The first reference maps for the human brain have been completed

lFA DOCTOR wants to know how well a child is growing, she can turn to clinically validated charts that show exactly how that child compares to the norm for their age and gender. The doctor can look up not only how many centimeters shorter or taller the child is than the average for his age, but also exactly in which height percentile he falls. Medical diagnoses can then be made on the basis of an absolute comparison with the statistical standard.

Reference cards are an important tool in modern primary care and cover many aspects of a person’s healthy development. However, there is a big hole in their cover: the human brain. Richard Bethlehem and Simon White of the University of Cambridge and Jakob Seidlitz of the University of Pennsylvania want to solve that. Register Naturethe neuroscientists describe the most comprehensive effort to date to create a standard against which to measure a person’s brain development over a lifetime.

Their brain charts were compiled from more than 120,000 three-dimensional brain scans of more than 100,000 patients who participated in more than 100 different studies. The dataset included people of all ages, ranging from babies still developing in the womb, just over 100 days after conception, to adults over 100 years old.

With that data, the scientists cataloged how the average human brain evolved from cradle to grave, focusing on three types of brain tissue: gray matter (made up of neuron cell bodies), white matter (the filaments connecting neurons), and tissue that transports cerebrospinal fluid. (the conduit system of the brain). The scientists paid particular attention to the cerebral cortex, the outermost layer of the brain, which is responsible for higher-order brain functions. They observed gray matter in the cortex peaking in volume at 5.9 years, 2 to 3 years later than previously thought.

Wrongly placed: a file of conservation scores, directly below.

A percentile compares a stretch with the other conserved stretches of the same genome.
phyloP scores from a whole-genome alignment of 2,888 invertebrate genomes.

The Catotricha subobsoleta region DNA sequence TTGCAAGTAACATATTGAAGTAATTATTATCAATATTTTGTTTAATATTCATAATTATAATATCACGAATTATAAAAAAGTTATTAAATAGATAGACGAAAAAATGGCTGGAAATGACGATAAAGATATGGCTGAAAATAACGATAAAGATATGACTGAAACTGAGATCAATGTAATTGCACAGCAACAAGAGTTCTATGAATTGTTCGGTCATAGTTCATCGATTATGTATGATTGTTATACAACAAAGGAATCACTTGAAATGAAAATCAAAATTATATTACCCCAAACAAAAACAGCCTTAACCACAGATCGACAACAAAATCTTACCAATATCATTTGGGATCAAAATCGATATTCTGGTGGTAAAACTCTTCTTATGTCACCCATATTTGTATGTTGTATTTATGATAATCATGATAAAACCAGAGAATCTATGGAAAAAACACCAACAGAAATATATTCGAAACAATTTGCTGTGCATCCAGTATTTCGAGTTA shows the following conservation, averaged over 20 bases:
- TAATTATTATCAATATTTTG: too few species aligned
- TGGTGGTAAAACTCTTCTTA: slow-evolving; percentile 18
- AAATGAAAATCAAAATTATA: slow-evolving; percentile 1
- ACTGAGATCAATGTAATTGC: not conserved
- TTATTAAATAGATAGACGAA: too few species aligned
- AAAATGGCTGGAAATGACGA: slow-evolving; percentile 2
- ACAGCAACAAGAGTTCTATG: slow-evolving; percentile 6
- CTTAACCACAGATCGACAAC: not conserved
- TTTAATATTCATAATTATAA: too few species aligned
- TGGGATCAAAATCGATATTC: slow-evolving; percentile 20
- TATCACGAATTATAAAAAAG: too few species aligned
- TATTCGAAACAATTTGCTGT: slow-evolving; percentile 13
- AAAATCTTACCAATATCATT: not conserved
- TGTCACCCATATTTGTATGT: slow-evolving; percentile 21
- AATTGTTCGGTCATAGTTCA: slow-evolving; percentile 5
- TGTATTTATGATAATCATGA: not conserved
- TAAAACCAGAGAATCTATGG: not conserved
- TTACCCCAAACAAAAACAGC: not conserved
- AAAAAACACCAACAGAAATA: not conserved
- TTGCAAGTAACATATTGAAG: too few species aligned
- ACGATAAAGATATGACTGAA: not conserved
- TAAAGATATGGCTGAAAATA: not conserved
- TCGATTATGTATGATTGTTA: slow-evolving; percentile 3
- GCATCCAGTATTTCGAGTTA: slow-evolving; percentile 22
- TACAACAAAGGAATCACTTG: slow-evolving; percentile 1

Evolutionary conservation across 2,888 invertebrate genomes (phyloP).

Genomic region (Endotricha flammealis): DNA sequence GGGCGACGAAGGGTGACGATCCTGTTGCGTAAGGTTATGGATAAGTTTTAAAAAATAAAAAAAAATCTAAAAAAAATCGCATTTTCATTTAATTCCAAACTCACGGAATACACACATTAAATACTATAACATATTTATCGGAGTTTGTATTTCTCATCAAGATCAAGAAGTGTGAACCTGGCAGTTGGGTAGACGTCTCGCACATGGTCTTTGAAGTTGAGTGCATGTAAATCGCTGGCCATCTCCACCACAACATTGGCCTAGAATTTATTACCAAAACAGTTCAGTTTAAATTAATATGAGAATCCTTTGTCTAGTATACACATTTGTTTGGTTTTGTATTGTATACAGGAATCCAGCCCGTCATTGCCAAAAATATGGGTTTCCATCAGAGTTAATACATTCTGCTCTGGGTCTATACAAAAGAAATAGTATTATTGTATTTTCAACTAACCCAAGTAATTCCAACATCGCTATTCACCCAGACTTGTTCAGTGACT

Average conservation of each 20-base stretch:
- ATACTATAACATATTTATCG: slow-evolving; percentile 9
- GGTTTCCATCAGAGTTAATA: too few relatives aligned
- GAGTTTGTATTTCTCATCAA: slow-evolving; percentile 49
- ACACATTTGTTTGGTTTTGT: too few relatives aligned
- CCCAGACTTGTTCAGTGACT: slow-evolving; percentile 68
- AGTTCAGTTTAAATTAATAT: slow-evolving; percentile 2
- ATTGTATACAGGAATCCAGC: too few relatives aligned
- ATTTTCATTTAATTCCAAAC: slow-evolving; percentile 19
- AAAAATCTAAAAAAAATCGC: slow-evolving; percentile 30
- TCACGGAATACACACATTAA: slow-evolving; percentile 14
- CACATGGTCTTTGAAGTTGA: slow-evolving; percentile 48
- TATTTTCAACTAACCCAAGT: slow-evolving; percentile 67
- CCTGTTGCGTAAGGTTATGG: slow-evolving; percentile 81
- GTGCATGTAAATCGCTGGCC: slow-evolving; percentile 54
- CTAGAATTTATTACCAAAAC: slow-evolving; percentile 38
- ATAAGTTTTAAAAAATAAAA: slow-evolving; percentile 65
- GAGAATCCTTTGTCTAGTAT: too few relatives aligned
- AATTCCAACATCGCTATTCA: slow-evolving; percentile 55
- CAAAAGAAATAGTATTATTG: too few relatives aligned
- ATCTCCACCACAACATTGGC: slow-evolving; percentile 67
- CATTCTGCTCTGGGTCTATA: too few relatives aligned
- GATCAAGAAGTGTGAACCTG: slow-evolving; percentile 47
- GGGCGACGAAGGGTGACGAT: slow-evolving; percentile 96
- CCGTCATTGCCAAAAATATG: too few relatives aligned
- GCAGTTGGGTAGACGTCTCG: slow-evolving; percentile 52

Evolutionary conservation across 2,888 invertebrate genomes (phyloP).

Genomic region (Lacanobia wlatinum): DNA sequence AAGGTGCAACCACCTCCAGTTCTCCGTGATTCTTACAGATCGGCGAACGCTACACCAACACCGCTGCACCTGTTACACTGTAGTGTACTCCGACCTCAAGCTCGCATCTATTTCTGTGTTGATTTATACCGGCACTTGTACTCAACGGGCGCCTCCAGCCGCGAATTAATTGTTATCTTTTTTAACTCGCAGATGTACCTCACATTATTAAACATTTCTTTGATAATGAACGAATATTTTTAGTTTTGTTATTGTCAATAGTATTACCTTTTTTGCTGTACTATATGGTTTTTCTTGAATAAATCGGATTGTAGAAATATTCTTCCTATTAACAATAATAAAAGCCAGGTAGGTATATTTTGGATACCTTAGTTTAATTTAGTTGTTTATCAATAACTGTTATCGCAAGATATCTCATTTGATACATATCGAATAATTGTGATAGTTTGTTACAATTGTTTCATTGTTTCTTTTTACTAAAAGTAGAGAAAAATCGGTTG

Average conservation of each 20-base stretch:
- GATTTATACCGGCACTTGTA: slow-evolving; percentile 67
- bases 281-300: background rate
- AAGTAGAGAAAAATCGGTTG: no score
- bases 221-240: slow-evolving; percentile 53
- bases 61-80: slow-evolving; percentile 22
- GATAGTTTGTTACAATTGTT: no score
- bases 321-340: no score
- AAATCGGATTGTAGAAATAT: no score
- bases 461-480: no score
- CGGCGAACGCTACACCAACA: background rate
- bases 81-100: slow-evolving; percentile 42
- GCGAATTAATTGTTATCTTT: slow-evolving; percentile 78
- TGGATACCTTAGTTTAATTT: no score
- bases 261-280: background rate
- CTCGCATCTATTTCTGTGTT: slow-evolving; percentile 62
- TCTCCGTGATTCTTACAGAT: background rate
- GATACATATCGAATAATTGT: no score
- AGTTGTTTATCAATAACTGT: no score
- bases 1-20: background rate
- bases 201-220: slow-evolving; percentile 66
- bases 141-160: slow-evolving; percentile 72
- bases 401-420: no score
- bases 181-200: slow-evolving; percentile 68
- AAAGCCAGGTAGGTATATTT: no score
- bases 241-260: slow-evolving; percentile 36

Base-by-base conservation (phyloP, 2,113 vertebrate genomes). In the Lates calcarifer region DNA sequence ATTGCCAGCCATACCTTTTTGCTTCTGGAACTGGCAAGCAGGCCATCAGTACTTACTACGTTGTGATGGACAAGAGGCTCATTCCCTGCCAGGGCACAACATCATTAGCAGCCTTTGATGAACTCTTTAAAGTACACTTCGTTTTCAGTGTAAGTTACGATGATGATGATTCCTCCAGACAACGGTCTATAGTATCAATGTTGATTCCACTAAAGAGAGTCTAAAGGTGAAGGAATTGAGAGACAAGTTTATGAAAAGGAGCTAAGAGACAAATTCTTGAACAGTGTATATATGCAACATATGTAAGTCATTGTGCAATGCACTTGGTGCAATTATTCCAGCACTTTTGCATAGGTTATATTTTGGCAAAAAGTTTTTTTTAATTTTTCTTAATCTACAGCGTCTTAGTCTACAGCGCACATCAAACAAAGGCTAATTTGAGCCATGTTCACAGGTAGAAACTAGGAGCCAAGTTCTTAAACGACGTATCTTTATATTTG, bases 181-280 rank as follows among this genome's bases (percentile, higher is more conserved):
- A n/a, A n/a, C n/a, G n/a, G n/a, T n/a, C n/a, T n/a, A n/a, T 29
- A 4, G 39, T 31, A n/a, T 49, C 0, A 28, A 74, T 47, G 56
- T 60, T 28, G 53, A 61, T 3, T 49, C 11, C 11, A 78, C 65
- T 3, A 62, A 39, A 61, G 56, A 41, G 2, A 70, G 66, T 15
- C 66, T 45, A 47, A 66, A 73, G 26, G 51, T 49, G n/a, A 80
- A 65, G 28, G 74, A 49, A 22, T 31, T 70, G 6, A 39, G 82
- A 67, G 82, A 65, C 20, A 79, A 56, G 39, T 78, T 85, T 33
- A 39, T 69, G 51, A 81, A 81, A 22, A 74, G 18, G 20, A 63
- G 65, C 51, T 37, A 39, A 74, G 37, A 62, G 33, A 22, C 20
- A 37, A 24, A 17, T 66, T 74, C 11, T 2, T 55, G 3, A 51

After characterizing the development and aging of the average human brain, the scientists modeled the distribution around it and mapped the percentile-per-percentile variation in the structure of human brain tissue. This allowed them to examine how the brains of patients with various developmental or degenerative conditions relate to more typical brains. “Our study confirmed that Alzheimer’s disease, mild cognitive impairment and schizophrenia show marked restructuring of brain tissue compared to a more typical age-sex brain,” says Dr. Seidlitz.

The catalog also yielded some surprises. It is generally assumed that autism presents differently in male and female patients, but this difference is hardly noticeable in their brain tissue. In contrast, attention deficit hyperactivity disorder (ADHD) — which is similarly represented by gender — shows the greatest mean difference in brain structure between male and female patients of any diagnosis they analyzed. Over the course of their lives, men’s brains ADHD patients appear skewed toward below-average volumes of gray matter, white matter, and cerebrospinal fluid. The brains of women ADHD patients, on the other hand, were ever so slightly skewed toward higher volumes of the same tissues.

What these differences in brain size mean is not yet clear. And the authors caution that their brain maps are not yet ready for clinical use, not least because the dataset they used has several limitations. “Unfortunately, the data we collected reflect the demographic biases of neuroscience research in general, i.e. most studies are from Europe or North America and overrepresent patients of European descent,” said Dr. Bethlehem.

To reflect the full diversity of the normative development of the human brain, a more representative data set is required. Once that is achieved, the usefulness of brain maps can be tested in a clinical setting. Hopefully one day these charts can become a useful tool in tracking a person’s brain health or detecting the earliest physical signs of brain disorders like Alzheimer’s disease.

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This article appeared in the Science & Technology section of the print edition under the headline “Frames of mind”

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